Arizona earned a B in a state spending transparency evaluation by the Public Interest Research Group, which means it is doing a good job, but has room for improvement in tax subsidies to attract companies to move here.
Unlike many other states, Arizona's Treasurer’s office has an online, searchable database in which anyone can see how Arizona is spending taxpayer money. PIRG used the website OpenBooks, operated by the General Accounting Office.
The grade of B, and a score of 84 out of 100, puts Arizona ahead of 31 other states for its level of transparency in state spending record availability. The organization looks for checkbook-level detail of all state expenses, and easy online access to the information.
No state earned a perfect score, but eight received A grades, according to the PIRG report.
"When we first started doing this research five years ago, Arizona didn’t have an online transparency website, so we received an F for transparency when it came to state spending," said Serena Unrein, a public interest advocate with the Arizona PIRG Education Fund. "In five years we’ve really improved the quality and amount of information that’s available to the public.”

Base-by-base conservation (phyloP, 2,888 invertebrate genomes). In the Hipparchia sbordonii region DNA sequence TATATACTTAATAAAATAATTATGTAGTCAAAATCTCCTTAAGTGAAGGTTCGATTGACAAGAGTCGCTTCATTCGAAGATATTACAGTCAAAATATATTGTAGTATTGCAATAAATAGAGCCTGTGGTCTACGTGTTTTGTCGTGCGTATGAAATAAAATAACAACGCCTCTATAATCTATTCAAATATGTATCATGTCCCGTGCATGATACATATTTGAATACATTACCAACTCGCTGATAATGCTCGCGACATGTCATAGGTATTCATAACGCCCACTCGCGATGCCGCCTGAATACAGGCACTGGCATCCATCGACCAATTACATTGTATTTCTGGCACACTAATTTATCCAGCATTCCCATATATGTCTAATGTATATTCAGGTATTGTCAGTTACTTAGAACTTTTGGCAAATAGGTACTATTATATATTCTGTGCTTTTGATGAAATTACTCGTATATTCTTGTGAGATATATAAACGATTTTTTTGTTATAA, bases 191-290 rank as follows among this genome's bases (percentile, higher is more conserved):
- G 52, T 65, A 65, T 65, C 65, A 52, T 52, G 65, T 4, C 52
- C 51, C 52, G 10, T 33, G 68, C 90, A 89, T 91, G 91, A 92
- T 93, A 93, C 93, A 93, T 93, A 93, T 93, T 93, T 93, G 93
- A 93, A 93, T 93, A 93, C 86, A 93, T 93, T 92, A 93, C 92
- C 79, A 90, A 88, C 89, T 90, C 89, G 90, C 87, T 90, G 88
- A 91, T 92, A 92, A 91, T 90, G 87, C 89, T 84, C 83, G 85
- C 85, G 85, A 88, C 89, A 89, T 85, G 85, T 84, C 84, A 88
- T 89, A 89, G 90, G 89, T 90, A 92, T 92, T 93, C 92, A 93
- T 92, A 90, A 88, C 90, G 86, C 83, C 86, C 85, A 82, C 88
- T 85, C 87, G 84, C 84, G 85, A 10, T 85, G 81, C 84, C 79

The state could improve its grade by being more clear about how economic development tax credits are distributed, she said.
"State law currently prohibits disclosing recipients of corporate economic development tax credits and getting that information is really key to being able to assess if taxpayer dollars are being used efficiently," she said.
State Rep. Darin Mitchell, R-Litchfield Park, introduced a bill this legislative session to require the state to annually disclose any corporate tax credits worth more than $5,000. The bill passed in the Arizona House of Representatives, but failed in the Senate Commerce Committee on March 12.
Searchable state spending records are available at azcheckbook.com.